FORTY YEARS A NATIVE PASTOR
Something About the Career of Kauhane, Who Died Monday.
Rev. J. Kauhane, the veteran pastor of the native church in Kau, Hawaii, died on Monday at the Queen’s hospital, of enteritis. Kauhane was 79 years old when he died and had for forty years been pastor of the Waiohinu church. His father was a chief of high rank and his mother was the chiefess Alapai, after whom Alapai street was named.
His early education was received at…
REV. J. KAUHANE.
…both the Hilo Boarding school and Lahainaluna, after which he attended the North Pacific Theological Institute. After his graduation, he was sent as a delegate to the South Sea Islands where he remained for a year. Interest centers around this fact as he was the first Hawaiian to assume this position. On his arrival here after his mission to the South Seas, he was ordained and the church at Kau given him. Soon after assuming this pastorate, he was appointed District Judge of Kau. As there was no one else fitted for this responsibility, much against his wishes, he was forced to take it up.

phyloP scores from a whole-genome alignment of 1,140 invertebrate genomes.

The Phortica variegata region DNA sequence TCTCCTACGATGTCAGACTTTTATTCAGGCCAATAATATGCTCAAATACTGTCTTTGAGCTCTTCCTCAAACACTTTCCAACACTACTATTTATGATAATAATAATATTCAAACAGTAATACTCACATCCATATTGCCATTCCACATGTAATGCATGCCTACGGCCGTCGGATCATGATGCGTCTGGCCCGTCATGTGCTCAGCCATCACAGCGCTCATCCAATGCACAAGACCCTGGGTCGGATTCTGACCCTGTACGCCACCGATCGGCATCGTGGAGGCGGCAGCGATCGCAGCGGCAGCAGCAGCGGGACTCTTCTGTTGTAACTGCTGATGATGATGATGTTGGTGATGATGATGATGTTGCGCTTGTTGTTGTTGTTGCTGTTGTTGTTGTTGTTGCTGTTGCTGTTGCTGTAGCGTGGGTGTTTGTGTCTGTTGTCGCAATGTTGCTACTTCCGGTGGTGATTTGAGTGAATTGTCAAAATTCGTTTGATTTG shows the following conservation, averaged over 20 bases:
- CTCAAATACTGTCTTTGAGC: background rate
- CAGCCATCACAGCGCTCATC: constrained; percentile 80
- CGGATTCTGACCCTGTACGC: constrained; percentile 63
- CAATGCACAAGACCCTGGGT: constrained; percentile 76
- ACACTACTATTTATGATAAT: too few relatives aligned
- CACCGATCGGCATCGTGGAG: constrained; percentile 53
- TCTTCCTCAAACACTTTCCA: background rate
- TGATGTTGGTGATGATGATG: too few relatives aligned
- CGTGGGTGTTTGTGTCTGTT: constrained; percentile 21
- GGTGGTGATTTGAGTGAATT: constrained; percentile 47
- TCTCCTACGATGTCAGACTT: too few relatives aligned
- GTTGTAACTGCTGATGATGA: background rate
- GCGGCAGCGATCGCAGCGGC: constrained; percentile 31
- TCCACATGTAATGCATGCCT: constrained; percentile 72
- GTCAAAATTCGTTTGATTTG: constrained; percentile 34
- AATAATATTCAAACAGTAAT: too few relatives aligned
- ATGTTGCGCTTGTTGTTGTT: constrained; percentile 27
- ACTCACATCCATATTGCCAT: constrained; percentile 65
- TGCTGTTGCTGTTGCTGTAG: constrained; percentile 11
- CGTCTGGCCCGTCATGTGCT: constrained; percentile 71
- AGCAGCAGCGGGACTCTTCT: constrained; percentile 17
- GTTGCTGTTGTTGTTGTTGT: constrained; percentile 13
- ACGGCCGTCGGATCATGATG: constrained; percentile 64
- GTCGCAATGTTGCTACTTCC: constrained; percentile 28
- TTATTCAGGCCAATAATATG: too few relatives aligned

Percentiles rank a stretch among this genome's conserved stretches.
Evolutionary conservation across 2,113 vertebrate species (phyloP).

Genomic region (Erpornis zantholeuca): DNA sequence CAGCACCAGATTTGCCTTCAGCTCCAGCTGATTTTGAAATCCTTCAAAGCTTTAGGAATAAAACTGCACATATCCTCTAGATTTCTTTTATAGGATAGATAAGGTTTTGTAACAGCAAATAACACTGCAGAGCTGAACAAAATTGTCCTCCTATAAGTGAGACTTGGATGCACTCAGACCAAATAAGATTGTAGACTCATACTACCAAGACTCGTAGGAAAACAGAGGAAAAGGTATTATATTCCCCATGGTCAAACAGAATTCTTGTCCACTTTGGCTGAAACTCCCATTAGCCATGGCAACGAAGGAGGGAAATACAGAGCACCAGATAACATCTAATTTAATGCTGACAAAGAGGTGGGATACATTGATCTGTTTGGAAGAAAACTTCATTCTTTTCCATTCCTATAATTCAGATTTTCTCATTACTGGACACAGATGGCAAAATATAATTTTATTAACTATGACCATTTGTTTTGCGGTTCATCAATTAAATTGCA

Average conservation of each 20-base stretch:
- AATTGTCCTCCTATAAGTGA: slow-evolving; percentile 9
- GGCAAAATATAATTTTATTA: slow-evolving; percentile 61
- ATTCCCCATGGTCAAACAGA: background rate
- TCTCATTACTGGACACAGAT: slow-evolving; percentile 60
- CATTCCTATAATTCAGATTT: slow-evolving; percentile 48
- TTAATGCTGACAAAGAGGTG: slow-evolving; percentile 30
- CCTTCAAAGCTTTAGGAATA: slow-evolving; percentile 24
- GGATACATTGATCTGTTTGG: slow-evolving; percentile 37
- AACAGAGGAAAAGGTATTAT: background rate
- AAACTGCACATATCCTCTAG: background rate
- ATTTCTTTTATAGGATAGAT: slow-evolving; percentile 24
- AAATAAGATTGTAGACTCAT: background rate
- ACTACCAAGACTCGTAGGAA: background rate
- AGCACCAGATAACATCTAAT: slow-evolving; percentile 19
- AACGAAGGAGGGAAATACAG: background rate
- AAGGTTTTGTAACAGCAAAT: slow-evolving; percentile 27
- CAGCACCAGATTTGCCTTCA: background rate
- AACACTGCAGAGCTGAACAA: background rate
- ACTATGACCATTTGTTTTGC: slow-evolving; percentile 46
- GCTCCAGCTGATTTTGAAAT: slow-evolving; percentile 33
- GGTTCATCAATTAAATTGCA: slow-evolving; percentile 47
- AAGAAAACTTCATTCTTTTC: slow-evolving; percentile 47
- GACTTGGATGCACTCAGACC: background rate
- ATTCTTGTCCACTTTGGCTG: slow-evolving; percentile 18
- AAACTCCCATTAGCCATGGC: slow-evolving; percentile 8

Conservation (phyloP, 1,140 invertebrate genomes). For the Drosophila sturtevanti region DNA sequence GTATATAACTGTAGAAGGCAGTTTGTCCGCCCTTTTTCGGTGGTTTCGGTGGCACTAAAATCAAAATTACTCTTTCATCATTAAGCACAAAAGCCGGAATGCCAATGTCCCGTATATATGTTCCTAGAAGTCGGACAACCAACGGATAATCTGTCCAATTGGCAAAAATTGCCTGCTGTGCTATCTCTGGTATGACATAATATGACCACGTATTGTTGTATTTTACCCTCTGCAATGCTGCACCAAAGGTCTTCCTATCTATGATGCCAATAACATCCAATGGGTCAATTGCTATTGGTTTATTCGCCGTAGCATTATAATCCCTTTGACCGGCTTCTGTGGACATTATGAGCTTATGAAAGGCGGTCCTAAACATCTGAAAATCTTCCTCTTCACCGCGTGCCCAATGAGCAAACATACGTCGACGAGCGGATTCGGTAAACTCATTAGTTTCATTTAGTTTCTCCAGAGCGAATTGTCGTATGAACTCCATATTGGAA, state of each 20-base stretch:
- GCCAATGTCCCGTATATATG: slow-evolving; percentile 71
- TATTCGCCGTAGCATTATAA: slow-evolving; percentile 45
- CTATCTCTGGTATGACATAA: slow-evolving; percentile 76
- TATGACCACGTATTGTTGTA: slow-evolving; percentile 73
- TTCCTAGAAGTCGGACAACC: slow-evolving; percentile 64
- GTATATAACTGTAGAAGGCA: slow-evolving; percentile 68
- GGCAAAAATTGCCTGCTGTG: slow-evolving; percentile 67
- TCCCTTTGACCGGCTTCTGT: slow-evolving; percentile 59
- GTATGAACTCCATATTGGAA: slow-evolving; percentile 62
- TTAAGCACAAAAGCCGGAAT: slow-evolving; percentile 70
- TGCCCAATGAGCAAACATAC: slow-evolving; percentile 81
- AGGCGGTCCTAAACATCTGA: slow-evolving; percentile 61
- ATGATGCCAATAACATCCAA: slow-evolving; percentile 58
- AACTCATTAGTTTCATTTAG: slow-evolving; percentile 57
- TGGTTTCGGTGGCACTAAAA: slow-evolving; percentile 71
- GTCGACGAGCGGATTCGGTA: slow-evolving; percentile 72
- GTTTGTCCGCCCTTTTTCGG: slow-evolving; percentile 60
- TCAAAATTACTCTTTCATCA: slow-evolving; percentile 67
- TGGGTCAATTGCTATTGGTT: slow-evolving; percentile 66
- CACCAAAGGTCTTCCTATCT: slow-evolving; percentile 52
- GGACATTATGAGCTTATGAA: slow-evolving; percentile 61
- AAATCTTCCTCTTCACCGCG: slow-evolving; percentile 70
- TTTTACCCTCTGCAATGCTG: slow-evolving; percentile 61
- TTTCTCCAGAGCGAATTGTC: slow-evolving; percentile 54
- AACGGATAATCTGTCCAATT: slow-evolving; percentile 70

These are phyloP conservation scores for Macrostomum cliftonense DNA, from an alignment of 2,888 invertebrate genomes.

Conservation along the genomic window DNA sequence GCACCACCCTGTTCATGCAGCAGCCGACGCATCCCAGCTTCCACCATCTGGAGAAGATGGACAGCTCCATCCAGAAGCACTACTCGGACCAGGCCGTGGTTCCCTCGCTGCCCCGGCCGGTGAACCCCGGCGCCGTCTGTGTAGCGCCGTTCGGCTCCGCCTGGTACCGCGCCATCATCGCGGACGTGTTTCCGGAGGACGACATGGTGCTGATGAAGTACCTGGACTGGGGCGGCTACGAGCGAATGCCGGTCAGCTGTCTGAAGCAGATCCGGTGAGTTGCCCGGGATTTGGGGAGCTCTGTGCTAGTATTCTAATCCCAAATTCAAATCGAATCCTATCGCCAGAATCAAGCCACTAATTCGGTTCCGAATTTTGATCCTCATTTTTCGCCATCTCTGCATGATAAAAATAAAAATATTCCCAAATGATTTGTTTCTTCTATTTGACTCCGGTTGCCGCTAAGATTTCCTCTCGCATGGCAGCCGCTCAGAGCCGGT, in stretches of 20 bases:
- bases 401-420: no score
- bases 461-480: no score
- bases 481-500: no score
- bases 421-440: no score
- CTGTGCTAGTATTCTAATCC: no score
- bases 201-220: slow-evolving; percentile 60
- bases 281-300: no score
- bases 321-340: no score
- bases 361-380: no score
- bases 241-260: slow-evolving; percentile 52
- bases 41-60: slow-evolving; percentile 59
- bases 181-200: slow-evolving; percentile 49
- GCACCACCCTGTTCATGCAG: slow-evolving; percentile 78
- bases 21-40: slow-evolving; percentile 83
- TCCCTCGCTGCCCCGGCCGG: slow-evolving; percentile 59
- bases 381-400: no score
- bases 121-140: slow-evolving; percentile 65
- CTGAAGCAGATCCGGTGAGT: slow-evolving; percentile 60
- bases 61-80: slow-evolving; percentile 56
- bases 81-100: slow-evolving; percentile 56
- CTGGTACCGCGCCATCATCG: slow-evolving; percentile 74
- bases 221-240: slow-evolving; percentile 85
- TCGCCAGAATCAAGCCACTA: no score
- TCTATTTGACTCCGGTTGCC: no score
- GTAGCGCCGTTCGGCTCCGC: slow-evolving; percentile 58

In 1880 he was elected to the House of Representatives under Kalakaua. He served in the Legislature up to 1890 both as a representative and a senator.
Mr. Kauhane came down from Hawaii to attend the Hawaiian Evangelical convention which has been held in this city. He was taken ill last Monday and on Thursday was removed to the hospital where he remained until his death.
He leaves five children to mourn his death: Noah Kauhane, Mrs. E. E. Robins, and Mrs. R. C. Lane of this city and Sam Kauhane, who lived with his father on Hawaii.
The body has been placed in state at Williams’ undertaking parlors where it may be seen between the hours of 8 and 10. The remains will be taken to Kau for burial. Services will be held prior to the Mauna Loa’s departure by the Rev. H. H. Parker of Kawaiahao church, who was an intimate friend of the deceased pastor.
[Does anyone know who the fifth child spoken of? The death announcement in Kuokoa, 6/7/1907, p. 1 says that there were four children.]
(Pacific Commercial Advertiser, 6/5/1907, p. 2)